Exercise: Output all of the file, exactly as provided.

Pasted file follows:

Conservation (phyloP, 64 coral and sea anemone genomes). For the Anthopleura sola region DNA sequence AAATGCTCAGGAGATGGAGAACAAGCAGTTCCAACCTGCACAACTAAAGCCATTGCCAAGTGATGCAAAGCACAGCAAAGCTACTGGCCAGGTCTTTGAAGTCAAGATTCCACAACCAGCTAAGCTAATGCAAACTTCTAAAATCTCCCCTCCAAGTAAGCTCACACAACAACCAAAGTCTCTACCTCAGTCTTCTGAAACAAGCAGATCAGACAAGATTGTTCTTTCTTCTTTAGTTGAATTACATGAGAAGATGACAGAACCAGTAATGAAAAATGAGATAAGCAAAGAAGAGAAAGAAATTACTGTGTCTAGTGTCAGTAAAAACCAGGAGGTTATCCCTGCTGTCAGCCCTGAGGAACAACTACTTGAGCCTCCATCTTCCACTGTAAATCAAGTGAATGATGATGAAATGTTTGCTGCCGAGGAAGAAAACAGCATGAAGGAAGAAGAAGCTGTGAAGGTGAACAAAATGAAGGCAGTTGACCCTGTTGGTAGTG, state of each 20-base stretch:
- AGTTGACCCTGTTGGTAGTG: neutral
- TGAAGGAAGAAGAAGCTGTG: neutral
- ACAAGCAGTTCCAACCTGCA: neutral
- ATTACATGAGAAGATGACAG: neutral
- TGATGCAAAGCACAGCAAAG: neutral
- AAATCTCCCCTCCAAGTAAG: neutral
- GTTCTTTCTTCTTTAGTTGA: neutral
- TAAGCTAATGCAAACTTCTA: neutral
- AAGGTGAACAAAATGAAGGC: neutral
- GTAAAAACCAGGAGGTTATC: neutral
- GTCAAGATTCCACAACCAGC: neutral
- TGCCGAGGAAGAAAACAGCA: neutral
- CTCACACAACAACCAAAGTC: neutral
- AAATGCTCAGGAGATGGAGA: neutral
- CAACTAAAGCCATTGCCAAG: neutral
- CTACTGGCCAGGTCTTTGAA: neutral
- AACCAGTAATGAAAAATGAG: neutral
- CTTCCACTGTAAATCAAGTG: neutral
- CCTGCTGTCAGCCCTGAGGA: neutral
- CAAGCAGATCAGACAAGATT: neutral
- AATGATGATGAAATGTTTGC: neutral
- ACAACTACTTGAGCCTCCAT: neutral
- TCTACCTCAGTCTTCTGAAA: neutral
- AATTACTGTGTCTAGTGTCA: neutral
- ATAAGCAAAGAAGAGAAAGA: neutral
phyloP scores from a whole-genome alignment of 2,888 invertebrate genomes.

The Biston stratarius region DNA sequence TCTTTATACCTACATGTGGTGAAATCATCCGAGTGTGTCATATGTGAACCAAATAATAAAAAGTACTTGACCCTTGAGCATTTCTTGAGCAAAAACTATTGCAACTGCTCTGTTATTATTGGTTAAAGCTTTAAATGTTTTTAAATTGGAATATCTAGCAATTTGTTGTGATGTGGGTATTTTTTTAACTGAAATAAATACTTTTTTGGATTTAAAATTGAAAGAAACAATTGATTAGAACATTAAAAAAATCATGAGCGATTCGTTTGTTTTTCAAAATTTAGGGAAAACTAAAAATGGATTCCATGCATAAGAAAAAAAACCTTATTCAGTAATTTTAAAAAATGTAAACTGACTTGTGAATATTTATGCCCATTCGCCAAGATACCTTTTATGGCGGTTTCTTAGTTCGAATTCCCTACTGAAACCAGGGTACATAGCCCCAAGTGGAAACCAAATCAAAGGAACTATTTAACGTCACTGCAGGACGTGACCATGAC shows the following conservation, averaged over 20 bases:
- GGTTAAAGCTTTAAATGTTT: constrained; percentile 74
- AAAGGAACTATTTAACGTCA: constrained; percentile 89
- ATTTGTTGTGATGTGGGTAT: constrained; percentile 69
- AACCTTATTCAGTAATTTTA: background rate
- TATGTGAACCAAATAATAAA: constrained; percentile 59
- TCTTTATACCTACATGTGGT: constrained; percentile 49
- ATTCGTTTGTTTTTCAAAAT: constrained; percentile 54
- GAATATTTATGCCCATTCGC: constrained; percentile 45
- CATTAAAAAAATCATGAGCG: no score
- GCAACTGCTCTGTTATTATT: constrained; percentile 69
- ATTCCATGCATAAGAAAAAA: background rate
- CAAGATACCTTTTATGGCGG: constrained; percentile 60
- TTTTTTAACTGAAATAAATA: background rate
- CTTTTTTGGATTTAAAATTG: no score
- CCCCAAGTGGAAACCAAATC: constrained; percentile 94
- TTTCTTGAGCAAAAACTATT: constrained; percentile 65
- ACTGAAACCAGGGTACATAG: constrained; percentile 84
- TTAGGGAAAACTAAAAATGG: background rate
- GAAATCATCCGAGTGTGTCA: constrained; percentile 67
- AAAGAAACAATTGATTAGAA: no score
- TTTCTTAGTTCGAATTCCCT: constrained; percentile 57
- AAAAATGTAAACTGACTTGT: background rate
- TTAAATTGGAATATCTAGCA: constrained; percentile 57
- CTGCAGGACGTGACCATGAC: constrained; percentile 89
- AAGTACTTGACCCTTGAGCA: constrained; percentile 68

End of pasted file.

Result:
Conservation (phyloP, 64 coral and sea anemone genomes). For the Anthopleura sola region DNA sequence AAATGCTCAGGAGATGGAGAACAAGCAGTTCCAACCTGCACAACTAAAGCCATTGCCAAGTGATGCAAAGCACAGCAAAGCTACTGGCCAGGTCTTTGAAGTCAAGATTCCACAACCAGCTAAGCTAATGCAAACTTCTAAAATCTCCCCTCCAAGTAAGCTCACACAACAACCAAAGTCTCTACCTCAGTCTTCTGAAACAAGCAGATCAGACAAGATTGTTCTTTCTTCTTTAGTTGAATTACATGAGAAGATGACAGAACCAGTAATGAAAAATGAGATAAGCAAAGAAGAGAAAGAAATTACTGTGTCTAGTGTCAGTAAAAACCAGGAGGTTATCCCTGCTGTCAGCCCTGAGGAACAACTACTTGAGCCTCCATCTTCCACTGTAAATCAAGTGAATGATGATGAAATGTTTGCTGCCGAGGAAGAAAACAGCATGAAGGAAGAAGAAGCTGTGAAGGTGAACAAAATGAAGGCAGTTGACCCTGTTGGTAGTG, state of each 20-base stretch:
- AGTTGACCCTGTTGGTAGTG: neutral
- TGAAGGAAGAAGAAGCTGTG: neutral
- ACAAGCAGTTCCAACCTGCA: neutral
- ATTACATGAGAAGATGACAG: neutral
- TGATGCAAAGCACAGCAAAG: neutral
- AAATCTCCCCTCCAAGTAAG: neutral
- GTTCTTTCTTCTTTAGTTGA: neutral
- TAAGCTAATGCAAACTTCTA: neutral
- AAGGTGAACAAAATGAAGGC: neutral
- GTAAAAACCAGGAGGTTATC: neutral
- GTCAAGATTCCACAACCAGC: neutral
- TGCCGAGGAAGAAAACAGCA: neutral
- CTCACACAACAACCAAAGTC: neutral
- AAATGCTCAGGAGATGGAGA: neutral
- CAACTAAAGCCATTGCCAAG: neutral
- CTACTGGCCAGGTCTTTGAA: neutral
- AACCAGTAATGAAAAATGAG: neutral
- CTTCCACTGTAAATCAAGTG: neutral
- CCTGCTGTCAGCCCTGAGGA: neutral
- CAAGCAGATCAGACAAGATT: neutral
- AATGATGATGAAATGTTTGC: neutral
- ACAACTACTTGAGCCTCCAT: neutral
- TCTACCTCAGTCTTCTGAAA: neutral
- AATTACTGTGTCTAGTGTCA: neutral
- ATAAGCAAAGAAGAGAAAGA: neutral
phyloP scores from a whole-genome alignment of 2,888 invertebrate genomes.

The Biston stratarius region DNA sequence TCTTTATACCTACATGTGGTGAAATCATCCGAGTGTGTCATATGTGAACCAAATAATAAAAAGTACTTGACCCTTGAGCATTTCTTGAGCAAAAACTATTGCAACTGCTCTGTTATTATTGGTTAAAGCTTTAAATGTTTTTAAATTGGAATATCTAGCAATTTGTTGTGATGTGGGTATTTTTTTAACTGAAATAAATACTTTTTTGGATTTAAAATTGAAAGAAACAATTGATTAGAACATTAAAAAAATCATGAGCGATTCGTTTGTTTTTCAAAATTTAGGGAAAACTAAAAATGGATTCCATGCATAAGAAAAAAAACCTTATTCAGTAATTTTAAAAAATGTAAACTGACTTGTGAATATTTATGCCCATTCGCCAAGATACCTTTTATGGCGGTTTCTTAGTTCGAATTCCCTACTGAAACCAGGGTACATAGCCCCAAGTGGAAACCAAATCAAAGGAACTATTTAACGTCACTGCAGGACGTGACCATGAC shows the following conservation, averaged over 20 bases:
- GGTTAAAGCTTTAAATGTTT: constrained; percentile 74
- AAAGGAACTATTTAACGTCA: constrained; percentile 89
- ATTTGTTGTGATGTGGGTAT: constrained; percentile 69
- AACCTTATTCAGTAATTTTA: background rate
- TATGTGAACCAAATAATAAA: constrained; percentile 59
- TCTTTATACCTACATGTGGT: constrained; percentile 49
- ATTCGTTTGTTTTTCAAAAT: constrained; percentile 54
- GAATATTTATGCCCATTCGC: constrained; percentile 45
- CATTAAAAAAATCATGAGCG: no score
- GCAACTGCTCTGTTATTATT: constrained; percentile 69
- ATTCCATGCATAAGAAAAAA: background rate
- CAAGATACCTTTTATGGCGG: constrained; percentile 60
- TTTTTTAACTGAAATAAATA: background rate
- CTTTTTTGGATTTAAAATTG: no score
- CCCCAAGTGGAAACCAAATC: constrained; percentile 94
- TTTCTTGAGCAAAAACTATT: constrained; percentile 65
- ACTGAAACCAGGGTACATAG: constrained; percentile 84
- TTAGGGAAAACTAAAAATGG: background rate
- GAAATCATCCGAGTGTGTCA: constrained; percentile 67
- AAAGAAACAATTGATTAGAA: no score
- TTTCTTAGTTCGAATTCCCT: constrained; percentile 57
- AAAAATGTAAACTGACTTGT: background rate
- TTAAATTGGAATATCTAGCA: constrained; percentile 57
- CTGCAGGACGTGACCATGAC: constrained; percentile 89
- AAGTACTTGACCCTTGAGCA: constrained; percentile 68